Remagen: Museum pays homage to small German town's role in WWII
By KEVIN DOUGHERTY | STARS AND STRIPES Published: March 1, 2005
War has a way of ripping the covers off sleepy little villages.
Small towns like Sainte-Mère-Église, Bastogne and Auschwitz, for example, gained notoriety during and after World War II for reasons unique unto themselves. Sometimes the reasons became a source of pride, and other times a source of shame or anguish.
One place unwittingly dragged into the spotlight was Remagen, a quiet riverside village in western Germany that once had a railroad bridge.
Before World War II, “nobody spoke of Remagen,” said Hans Peter Kürten, who founded a peace museum within the bridge’s tower walls.
That obscurity changed the afternoon of March 7, 1945, when a company of U.S. 9th Armored Division soldiers emerged from the woods west of town.
Before and below them stood the Ludendorff Bridge and the Rhine River. It was a sight that must have had them rubbing their eyes because the German army, under Adolf Hitler’s orders, was destroying bridges spanning the Rhine to slow the Allies’ advance.
To make matters even more favorable for the Allies, the Germans were lightly defending the bridge, which only the night before had been readied for vehicle traffic. Within three hours, the bridge was in U.S. hands, thousands of troops were hustling across under German artillery and small-arms fire, and many, many more were making a beeline for Remagen.
“It’s called the ‘Miracle of Remagen,’ ” Kürten said. “The Germans didn’t have enough soldiers and munitions to defend or blow up the bridge. The war in Europe ended sooner because of it.”
Some soldiers described the bridge as ugly, though it allowed them and many others to “Cross the Rhine with dry feet,” as the rallying cry went. To Gen. Dwight D. Eisenhower, the bridge was “worth its weight in gold.”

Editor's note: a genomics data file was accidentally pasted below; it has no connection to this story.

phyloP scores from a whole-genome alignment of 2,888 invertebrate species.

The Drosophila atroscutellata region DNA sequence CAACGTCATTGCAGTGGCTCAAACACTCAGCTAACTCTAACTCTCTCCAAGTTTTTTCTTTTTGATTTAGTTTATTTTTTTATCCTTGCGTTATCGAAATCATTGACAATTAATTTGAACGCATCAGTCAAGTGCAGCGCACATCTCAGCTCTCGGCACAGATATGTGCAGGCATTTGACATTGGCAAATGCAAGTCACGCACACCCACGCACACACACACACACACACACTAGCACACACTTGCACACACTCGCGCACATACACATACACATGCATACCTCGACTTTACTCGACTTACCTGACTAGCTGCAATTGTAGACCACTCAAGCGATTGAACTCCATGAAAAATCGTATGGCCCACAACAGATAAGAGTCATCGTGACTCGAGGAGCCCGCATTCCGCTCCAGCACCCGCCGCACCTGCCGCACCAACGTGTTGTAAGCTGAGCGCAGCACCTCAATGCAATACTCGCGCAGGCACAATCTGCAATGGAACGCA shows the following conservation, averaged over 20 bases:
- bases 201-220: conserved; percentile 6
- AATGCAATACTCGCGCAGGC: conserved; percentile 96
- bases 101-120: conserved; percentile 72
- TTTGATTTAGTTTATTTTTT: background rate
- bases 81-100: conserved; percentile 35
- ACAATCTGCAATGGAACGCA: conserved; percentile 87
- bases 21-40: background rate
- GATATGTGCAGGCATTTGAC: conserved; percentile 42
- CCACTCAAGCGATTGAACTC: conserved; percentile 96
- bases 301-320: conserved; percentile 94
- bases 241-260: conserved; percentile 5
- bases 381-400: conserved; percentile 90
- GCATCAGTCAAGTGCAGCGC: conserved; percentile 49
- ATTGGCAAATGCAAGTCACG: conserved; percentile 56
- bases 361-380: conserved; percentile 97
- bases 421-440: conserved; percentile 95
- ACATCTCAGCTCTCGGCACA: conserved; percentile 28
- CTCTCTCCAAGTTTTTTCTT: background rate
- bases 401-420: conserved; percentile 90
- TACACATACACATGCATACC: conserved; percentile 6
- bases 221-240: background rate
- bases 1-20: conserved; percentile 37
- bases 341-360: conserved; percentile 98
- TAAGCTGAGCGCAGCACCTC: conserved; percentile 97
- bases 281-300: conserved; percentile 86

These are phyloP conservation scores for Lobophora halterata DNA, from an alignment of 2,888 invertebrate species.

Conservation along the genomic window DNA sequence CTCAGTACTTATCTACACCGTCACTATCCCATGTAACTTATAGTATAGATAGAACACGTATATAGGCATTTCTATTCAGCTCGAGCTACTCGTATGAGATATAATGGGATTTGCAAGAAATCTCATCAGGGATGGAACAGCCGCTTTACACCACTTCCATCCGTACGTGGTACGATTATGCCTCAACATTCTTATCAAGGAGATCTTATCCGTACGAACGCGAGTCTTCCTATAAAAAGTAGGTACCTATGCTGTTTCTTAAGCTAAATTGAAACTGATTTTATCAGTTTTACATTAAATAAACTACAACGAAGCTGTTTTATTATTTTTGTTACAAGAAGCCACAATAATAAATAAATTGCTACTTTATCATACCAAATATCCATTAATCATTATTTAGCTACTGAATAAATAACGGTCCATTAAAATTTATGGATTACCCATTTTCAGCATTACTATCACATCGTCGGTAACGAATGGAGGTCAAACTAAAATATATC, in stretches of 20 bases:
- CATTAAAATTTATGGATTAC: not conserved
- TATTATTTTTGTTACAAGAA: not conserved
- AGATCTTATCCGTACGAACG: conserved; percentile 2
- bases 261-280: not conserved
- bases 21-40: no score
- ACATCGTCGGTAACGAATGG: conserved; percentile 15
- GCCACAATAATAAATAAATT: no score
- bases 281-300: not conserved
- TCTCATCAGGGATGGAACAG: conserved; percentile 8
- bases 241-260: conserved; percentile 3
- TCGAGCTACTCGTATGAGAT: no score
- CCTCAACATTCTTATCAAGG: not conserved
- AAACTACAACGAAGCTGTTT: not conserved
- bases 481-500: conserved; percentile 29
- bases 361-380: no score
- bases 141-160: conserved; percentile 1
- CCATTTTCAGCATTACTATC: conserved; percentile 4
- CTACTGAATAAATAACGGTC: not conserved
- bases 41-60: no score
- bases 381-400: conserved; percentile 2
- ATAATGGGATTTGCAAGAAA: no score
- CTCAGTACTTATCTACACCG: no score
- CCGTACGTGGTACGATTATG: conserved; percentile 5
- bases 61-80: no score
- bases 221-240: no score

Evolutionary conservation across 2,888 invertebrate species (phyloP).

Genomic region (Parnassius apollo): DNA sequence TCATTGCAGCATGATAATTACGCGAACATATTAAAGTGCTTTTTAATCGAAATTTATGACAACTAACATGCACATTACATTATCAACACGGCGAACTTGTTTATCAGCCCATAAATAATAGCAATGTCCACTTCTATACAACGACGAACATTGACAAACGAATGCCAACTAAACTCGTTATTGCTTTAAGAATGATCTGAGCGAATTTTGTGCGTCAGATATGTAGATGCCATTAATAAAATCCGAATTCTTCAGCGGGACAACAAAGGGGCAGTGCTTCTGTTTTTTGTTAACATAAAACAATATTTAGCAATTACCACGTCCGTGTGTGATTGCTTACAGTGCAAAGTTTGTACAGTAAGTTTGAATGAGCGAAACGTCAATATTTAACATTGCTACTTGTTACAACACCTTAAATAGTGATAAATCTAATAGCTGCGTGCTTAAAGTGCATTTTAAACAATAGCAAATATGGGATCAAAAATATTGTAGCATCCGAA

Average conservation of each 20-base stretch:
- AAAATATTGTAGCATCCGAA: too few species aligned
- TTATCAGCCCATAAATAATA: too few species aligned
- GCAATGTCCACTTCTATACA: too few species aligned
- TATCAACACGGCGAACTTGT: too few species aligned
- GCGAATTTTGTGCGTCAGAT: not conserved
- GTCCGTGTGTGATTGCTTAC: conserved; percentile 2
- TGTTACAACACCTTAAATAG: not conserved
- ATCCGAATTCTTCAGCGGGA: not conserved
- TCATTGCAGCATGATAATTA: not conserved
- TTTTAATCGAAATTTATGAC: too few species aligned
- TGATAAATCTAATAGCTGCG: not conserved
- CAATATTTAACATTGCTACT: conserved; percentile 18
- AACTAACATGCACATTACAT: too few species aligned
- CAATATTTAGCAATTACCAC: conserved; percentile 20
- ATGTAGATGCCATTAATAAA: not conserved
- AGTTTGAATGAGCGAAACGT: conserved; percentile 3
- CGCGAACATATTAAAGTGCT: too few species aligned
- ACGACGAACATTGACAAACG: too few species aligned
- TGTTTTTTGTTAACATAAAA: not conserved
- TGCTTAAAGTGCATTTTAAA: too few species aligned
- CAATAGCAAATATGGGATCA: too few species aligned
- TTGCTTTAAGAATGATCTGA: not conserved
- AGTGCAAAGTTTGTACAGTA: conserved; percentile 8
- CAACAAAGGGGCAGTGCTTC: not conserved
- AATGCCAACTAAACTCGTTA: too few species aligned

Weakened by the German army’s persistent efforts to destroy it, the span collapsed 10 days later, killing at least 28 U.S. soldiers. (Kürten says the number is really 30.)
Today, all that remains of the bridge are the dark, stone towers opposite each other on the Rhine. On the Remagen side of the river is where Kürten and others in town joined forces to create their museum to war and peace.
“It’s nice they did something with it [the towers],” Georg Masek of Switzerland said as he toured the museum. “When I think of what happened here 60 years ago, I shiver.”
When U.S. Army veterans of the operation think of Remagen in March, they get chills, too. In fact, veterans have asked Kürten and other village leaders to hold a 60th-anniversary observance later because of the weather, and they have complied.
The museum, which is open from March through November, is a breeze to tour. The roundness of the towers and the mix of displays — German and American, war and peace — make for a short and enjoyable visit. That’s especially so on a warm spring or summer day when the cafes are open and the walk along the boardwalk is populated with visitors and residents alike.
On the QT ...
DIRECTIONS: The Friedensmuseum Brücke von Remagen is along the Rhine River on the south side of town. Get off Autobahn 61 (north of Koblenz) at the Remagen exit and take Highway 266 east toward town. At Highway 9, turn left and go north. The road enters Remagen from the south, with the river on the right. Look for the signs to the museum, though parking in town is OK because of the walkway running along the river.
TIMES: The museum typically opens on or about March 7 and closes at the end of November. Hours are 10 a.m. to 6 p.m., though in March, April and November, the closing time is 5 p.m.
COSTS: Admission to the museum is 3.50 euros for adults; children, students and disabled people pay 1 euro; individuals pay 2 euros apiece in groups of 10 or more; the family rate is 6 euros.
FOOD: There are a few cafes and restaurants on the town square. Among them is the Weinhaus Grüner Kranz, a yellow building with green shutters.
INFORMATION: See the English version of the museum's Web site. Telephone: (+49) (0) 2642- 21863 or (+49) 2642-20159.
— Kevin Dougherty